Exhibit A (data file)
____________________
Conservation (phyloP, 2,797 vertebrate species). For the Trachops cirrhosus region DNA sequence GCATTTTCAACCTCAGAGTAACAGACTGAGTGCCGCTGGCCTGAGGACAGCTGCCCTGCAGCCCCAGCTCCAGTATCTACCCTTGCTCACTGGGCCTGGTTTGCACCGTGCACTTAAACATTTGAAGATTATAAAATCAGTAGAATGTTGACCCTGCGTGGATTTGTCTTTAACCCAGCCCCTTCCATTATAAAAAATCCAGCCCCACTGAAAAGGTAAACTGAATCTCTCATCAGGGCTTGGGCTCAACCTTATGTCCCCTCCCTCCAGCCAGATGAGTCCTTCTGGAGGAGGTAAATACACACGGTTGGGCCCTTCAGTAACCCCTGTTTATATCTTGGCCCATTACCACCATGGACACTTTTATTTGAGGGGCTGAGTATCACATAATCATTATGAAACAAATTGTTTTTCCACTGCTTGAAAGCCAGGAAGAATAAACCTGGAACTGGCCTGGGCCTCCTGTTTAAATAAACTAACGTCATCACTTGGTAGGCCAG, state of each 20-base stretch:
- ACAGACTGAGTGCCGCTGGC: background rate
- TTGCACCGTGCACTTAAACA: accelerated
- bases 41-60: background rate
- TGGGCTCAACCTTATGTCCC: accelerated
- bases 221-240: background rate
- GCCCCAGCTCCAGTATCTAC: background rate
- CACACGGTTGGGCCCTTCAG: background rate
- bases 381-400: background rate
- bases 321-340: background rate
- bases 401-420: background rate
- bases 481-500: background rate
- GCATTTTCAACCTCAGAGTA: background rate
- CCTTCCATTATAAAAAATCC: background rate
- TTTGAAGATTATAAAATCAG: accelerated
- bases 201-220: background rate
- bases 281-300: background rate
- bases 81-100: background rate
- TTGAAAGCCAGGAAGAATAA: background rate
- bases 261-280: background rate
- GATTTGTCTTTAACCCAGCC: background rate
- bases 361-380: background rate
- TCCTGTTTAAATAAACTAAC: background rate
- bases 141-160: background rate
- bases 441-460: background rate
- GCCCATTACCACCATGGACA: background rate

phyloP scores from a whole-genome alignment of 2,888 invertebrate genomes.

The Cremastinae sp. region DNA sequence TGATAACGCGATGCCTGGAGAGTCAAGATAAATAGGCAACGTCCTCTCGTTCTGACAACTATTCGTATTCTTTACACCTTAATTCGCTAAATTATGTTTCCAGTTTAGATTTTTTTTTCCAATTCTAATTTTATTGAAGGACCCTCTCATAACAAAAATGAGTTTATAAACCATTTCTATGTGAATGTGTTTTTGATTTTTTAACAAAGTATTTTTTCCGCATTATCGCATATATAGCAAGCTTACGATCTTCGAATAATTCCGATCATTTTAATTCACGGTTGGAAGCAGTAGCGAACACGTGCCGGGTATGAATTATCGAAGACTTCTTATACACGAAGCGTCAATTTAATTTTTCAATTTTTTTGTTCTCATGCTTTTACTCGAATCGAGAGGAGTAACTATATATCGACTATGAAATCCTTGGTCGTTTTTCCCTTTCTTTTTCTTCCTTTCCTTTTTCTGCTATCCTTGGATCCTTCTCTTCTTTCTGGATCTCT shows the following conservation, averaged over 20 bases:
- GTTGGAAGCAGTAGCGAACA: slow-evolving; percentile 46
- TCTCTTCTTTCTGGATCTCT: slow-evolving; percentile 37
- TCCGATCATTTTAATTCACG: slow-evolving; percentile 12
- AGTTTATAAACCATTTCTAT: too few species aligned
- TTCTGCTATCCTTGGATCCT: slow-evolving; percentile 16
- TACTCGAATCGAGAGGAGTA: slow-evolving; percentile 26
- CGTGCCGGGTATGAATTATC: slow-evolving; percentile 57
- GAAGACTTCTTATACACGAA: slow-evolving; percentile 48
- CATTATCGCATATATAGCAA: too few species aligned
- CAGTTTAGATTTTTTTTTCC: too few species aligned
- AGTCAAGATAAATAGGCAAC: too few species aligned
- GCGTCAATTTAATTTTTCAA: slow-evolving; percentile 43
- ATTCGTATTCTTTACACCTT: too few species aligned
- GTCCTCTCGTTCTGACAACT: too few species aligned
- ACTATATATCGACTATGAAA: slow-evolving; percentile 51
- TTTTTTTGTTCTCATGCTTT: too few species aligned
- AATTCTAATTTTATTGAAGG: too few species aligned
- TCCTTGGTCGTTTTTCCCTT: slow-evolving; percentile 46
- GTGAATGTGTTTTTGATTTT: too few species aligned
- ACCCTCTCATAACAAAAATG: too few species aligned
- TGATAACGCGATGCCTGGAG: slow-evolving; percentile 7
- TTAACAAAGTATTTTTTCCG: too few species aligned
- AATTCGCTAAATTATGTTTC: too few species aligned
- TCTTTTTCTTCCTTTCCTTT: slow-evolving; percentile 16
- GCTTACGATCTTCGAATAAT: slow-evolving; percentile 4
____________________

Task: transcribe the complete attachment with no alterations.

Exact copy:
Conservation (phyloP, 2,797 vertebrate species). For the Trachops cirrhosus region DNA sequence GCATTTTCAACCTCAGAGTAACAGACTGAGTGCCGCTGGCCTGAGGACAGCTGCCCTGCAGCCCCAGCTCCAGTATCTACCCTTGCTCACTGGGCCTGGTTTGCACCGTGCACTTAAACATTTGAAGATTATAAAATCAGTAGAATGTTGACCCTGCGTGGATTTGTCTTTAACCCAGCCCCTTCCATTATAAAAAATCCAGCCCCACTGAAAAGGTAAACTGAATCTCTCATCAGGGCTTGGGCTCAACCTTATGTCCCCTCCCTCCAGCCAGATGAGTCCTTCTGGAGGAGGTAAATACACACGGTTGGGCCCTTCAGTAACCCCTGTTTATATCTTGGCCCATTACCACCATGGACACTTTTATTTGAGGGGCTGAGTATCACATAATCATTATGAAACAAATTGTTTTTCCACTGCTTGAAAGCCAGGAAGAATAAACCTGGAACTGGCCTGGGCCTCCTGTTTAAATAAACTAACGTCATCACTTGGTAGGCCAG, state of each 20-base stretch:
- ACAGACTGAGTGCCGCTGGC: background rate
- TTGCACCGTGCACTTAAACA: accelerated
- bases 41-60: background rate
- TGGGCTCAACCTTATGTCCC: accelerated
- bases 221-240: background rate
- GCCCCAGCTCCAGTATCTAC: background rate
- CACACGGTTGGGCCCTTCAG: background rate
- bases 381-400: background rate
- bases 321-340: background rate
- bases 401-420: background rate
- bases 481-500: background rate
- GCATTTTCAACCTCAGAGTA: background rate
- CCTTCCATTATAAAAAATCC: background rate
- TTTGAAGATTATAAAATCAG: accelerated
- bases 201-220: background rate
- bases 281-300: background rate
- bases 81-100: background rate
- TTGAAAGCCAGGAAGAATAA: background rate
- bases 261-280: background rate
- GATTTGTCTTTAACCCAGCC: background rate
- bases 361-380: background rate
- TCCTGTTTAAATAAACTAAC: background rate
- bases 141-160: background rate
- bases 441-460: background rate
- GCCCATTACCACCATGGACA: background rate

phyloP scores from a whole-genome alignment of 2,888 invertebrate genomes.

The Cremastinae sp. region DNA sequence TGATAACGCGATGCCTGGAGAGTCAAGATAAATAGGCAACGTCCTCTCGTTCTGACAACTATTCGTATTCTTTACACCTTAATTCGCTAAATTATGTTTCCAGTTTAGATTTTTTTTTCCAATTCTAATTTTATTGAAGGACCCTCTCATAACAAAAATGAGTTTATAAACCATTTCTATGTGAATGTGTTTTTGATTTTTTAACAAAGTATTTTTTCCGCATTATCGCATATATAGCAAGCTTACGATCTTCGAATAATTCCGATCATTTTAATTCACGGTTGGAAGCAGTAGCGAACACGTGCCGGGTATGAATTATCGAAGACTTCTTATACACGAAGCGTCAATTTAATTTTTCAATTTTTTTGTTCTCATGCTTTTACTCGAATCGAGAGGAGTAACTATATATCGACTATGAAATCCTTGGTCGTTTTTCCCTTTCTTTTTCTTCCTTTCCTTTTTCTGCTATCCTTGGATCCTTCTCTTCTTTCTGGATCTCT shows the following conservation, averaged over 20 bases:
- GTTGGAAGCAGTAGCGAACA: slow-evolving; percentile 46
- TCTCTTCTTTCTGGATCTCT: slow-evolving; percentile 37
- TCCGATCATTTTAATTCACG: slow-evolving; percentile 12
- AGTTTATAAACCATTTCTAT: too few species aligned
- TTCTGCTATCCTTGGATCCT: slow-evolving; percentile 16
- TACTCGAATCGAGAGGAGTA: slow-evolving; percentile 26
- CGTGCCGGGTATGAATTATC: slow-evolving; percentile 57
- GAAGACTTCTTATACACGAA: slow-evolving; percentile 48
- CATTATCGCATATATAGCAA: too few species aligned
- CAGTTTAGATTTTTTTTTCC: too few species aligned
- AGTCAAGATAAATAGGCAAC: too few species aligned
- GCGTCAATTTAATTTTTCAA: slow-evolving; percentile 43
- ATTCGTATTCTTTACACCTT: too few species aligned
- GTCCTCTCGTTCTGACAACT: too few species aligned
- ACTATATATCGACTATGAAA: slow-evolving; percentile 51
- TTTTTTTGTTCTCATGCTTT: too few species aligned
- AATTCTAATTTTATTGAAGG: too few species aligned
- TCCTTGGTCGTTTTTCCCTT: slow-evolving; percentile 46
- GTGAATGTGTTTTTGATTTT: too few species aligned
- ACCCTCTCATAACAAAAATG: too few species aligned
- TGATAACGCGATGCCTGGAG: slow-evolving; percentile 7
- TTAACAAAGTATTTTTTCCG: too few species aligned
- AATTCGCTAAATTATGTTTC: too few species aligned
- TCTTTTTCTTCCTTTCCTTT: slow-evolving; percentile 16
- GCTTACGATCTTCGAATAAT: slow-evolving; percentile 4